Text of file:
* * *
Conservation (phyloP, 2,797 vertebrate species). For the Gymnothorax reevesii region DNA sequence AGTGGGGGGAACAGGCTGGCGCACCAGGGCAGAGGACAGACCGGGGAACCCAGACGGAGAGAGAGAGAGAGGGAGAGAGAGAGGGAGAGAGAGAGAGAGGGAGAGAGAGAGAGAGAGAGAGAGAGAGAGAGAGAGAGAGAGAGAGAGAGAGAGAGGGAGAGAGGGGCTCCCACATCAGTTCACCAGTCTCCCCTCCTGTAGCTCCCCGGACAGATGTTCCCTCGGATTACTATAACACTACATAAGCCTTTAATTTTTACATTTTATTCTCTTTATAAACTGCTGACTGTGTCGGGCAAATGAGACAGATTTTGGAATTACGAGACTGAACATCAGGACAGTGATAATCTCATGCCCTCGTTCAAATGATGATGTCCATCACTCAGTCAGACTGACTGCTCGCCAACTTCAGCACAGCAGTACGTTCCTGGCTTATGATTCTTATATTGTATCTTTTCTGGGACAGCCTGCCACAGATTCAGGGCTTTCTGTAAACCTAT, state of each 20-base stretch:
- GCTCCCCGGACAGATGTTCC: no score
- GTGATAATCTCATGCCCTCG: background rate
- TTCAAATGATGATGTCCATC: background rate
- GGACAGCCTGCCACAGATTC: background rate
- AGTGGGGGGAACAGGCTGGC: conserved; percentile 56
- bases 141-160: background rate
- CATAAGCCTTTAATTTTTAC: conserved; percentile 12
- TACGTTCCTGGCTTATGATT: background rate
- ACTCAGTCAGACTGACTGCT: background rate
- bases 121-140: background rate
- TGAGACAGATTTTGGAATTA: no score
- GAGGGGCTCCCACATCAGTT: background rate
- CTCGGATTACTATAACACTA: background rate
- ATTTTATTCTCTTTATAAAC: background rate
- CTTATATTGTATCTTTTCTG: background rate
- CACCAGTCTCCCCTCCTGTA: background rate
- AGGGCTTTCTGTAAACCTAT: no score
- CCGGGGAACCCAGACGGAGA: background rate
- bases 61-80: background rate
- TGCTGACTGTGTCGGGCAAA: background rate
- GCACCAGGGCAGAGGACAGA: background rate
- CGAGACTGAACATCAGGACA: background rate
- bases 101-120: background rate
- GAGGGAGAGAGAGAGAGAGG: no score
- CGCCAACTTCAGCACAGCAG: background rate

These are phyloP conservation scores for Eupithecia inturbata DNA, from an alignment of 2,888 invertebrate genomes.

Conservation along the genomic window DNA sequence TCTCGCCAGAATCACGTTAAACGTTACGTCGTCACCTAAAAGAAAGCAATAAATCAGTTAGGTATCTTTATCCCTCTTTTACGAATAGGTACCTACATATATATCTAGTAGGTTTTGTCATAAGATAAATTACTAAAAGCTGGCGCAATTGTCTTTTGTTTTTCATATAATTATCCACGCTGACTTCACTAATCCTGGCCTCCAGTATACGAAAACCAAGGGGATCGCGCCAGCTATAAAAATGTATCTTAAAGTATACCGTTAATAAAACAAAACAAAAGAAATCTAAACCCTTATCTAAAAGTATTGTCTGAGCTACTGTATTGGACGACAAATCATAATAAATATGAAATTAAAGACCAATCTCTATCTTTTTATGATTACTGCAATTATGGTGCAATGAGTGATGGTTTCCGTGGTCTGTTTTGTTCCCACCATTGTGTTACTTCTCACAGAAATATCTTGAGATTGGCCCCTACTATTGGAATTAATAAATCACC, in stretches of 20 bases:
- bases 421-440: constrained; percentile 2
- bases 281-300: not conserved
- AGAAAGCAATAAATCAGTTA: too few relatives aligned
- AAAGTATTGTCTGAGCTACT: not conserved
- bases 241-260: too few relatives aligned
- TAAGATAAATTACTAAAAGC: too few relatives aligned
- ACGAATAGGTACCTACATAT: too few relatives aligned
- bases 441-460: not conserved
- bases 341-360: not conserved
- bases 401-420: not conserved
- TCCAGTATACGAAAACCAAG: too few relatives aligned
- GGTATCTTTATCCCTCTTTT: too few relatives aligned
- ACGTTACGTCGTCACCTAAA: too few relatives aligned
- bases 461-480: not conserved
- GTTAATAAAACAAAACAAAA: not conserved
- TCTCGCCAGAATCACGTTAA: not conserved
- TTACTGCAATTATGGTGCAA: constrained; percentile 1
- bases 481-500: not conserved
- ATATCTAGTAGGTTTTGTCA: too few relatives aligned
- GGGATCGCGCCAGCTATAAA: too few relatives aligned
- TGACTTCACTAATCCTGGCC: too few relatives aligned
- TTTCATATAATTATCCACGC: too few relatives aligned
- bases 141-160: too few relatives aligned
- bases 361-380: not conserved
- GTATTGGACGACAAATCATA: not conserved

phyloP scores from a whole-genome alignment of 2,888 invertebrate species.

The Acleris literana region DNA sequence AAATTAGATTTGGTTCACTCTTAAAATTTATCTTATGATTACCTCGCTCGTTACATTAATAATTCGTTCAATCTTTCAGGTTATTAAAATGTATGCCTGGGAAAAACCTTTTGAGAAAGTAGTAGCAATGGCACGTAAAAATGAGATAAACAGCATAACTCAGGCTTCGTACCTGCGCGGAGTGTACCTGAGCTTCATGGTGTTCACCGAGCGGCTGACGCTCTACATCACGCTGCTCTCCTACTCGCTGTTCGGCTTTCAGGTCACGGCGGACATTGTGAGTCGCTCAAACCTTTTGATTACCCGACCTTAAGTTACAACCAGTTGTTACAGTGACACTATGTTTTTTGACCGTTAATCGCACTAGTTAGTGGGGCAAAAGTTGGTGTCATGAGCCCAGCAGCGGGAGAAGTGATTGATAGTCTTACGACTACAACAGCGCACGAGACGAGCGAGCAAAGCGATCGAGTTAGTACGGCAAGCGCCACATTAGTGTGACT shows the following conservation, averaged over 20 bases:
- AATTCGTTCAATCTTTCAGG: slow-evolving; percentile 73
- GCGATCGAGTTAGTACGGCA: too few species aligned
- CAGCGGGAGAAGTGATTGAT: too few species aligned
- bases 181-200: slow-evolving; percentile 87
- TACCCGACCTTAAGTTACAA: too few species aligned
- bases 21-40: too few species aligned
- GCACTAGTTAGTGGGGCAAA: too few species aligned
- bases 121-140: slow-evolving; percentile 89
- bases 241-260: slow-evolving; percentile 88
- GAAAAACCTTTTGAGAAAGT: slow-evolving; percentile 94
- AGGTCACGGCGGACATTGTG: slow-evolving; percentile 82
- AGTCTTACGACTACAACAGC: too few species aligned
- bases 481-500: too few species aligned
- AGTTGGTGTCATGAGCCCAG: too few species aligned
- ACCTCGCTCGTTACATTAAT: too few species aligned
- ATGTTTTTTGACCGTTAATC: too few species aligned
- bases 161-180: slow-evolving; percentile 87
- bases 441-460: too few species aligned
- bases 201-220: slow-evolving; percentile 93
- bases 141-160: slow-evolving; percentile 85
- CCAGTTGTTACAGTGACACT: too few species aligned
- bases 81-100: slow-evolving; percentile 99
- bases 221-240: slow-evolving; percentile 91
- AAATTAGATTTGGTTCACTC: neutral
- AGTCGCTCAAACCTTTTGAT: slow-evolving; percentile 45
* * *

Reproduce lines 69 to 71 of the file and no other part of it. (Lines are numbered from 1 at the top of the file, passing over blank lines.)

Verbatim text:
- AGTTGGTGTCATGAGCCCAG: too few species aligned
- ACCTCGCTCGTTACATTAAT: too few species aligned
- ATGTTTTTTGACCGTTAATC: too few species aligned